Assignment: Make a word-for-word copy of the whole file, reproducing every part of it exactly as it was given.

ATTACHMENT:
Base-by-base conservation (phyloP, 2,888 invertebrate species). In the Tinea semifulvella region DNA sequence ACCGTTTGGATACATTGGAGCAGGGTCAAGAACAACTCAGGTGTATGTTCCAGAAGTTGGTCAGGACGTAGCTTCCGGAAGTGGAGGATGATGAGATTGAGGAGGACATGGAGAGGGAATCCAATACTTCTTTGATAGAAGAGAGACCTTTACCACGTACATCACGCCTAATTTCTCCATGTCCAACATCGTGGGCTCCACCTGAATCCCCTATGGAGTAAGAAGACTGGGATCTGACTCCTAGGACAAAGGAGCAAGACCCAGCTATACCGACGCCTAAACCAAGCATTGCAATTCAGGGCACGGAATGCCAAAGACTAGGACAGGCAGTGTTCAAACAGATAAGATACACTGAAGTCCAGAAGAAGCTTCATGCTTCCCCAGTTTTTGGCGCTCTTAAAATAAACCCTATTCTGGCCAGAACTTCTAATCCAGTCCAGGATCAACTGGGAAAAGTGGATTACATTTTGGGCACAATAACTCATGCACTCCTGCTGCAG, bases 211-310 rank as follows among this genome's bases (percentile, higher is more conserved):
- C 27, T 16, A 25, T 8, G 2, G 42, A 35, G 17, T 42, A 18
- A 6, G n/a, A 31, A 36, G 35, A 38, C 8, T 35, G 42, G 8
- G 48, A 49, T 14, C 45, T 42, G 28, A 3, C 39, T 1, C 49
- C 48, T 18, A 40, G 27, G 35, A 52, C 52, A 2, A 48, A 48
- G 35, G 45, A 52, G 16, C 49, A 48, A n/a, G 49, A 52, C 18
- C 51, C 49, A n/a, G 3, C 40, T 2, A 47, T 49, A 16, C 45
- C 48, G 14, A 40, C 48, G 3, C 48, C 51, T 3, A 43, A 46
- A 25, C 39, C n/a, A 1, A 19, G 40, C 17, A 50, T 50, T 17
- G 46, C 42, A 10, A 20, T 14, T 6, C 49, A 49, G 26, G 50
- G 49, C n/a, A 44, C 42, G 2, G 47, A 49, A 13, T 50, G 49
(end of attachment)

Base-by-base conservation (phyloP, 2,888 invertebrate species). In the Tinea semifulvella region DNA sequence ACCGTTTGGATACATTGGAGCAGGGTCAAGAACAACTCAGGTGTATGTTCCAGAAGTTGGTCAGGACGTAGCTTCCGGAAGTGGAGGATGATGAGATTGAGGAGGACATGGAGAGGGAATCCAATACTTCTTTGATAGAAGAGAGACCTTTACCACGTACATCACGCCTAATTTCTCCATGTCCAACATCGTGGGCTCCACCTGAATCCCCTATGGAGTAAGAAGACTGGGATCTGACTCCTAGGACAAAGGAGCAAGACCCAGCTATACCGACGCCTAAACCAAGCATTGCAATTCAGGGCACGGAATGCCAAAGACTAGGACAGGCAGTGTTCAAACAGATAAGATACACTGAAGTCCAGAAGAAGCTTCATGCTTCCCCAGTTTTTGGCGCTCTTAAAATAAACCCTATTCTGGCCAGAACTTCTAATCCAGTCCAGGATCAACTGGGAAAAGTGGATTACATTTTGGGCACAATAACTCATGCACTCCTGCTGCAG, bases 211-310 rank as follows among this genome's bases (percentile, higher is more conserved):
- C 27, T 16, A 25, T 8, G 2, G 42, A 35, G 17, T 42, A 18
- A 6, G n/a, A 31, A 36, G 35, A 38, C 8, T 35, G 42, G 8
- G 48, A 49, T 14, C 45, T 42, G 28, A 3, C 39, T 1, C 49
- C 48, T 18, A 40, G 27, G 35, A 52, C 52, A 2, A 48, A 48
- G 35, G 45, A 52, G 16, C 49, A 48, A n/a, G 49, A 52, C 18
- C 51, C 49, A n/a, G 3, C 40, T 2, A 47, T 49, A 16, C 45
- C 48, G 14, A 40, C 48, G 3, C 48, C 51, T 3, A 43, A 46
- A 25, C 39, C n/a, A 1, A 19, G 40, C 17, A 50, T 50, T 17
- G 46, C 42, A 10, A 20, T 14, T 6, C 49, A 49, G 26, G 50
- G 49, C n/a, A 44, C 42, G 2, G 47, A 49, A 13, T 50, G 49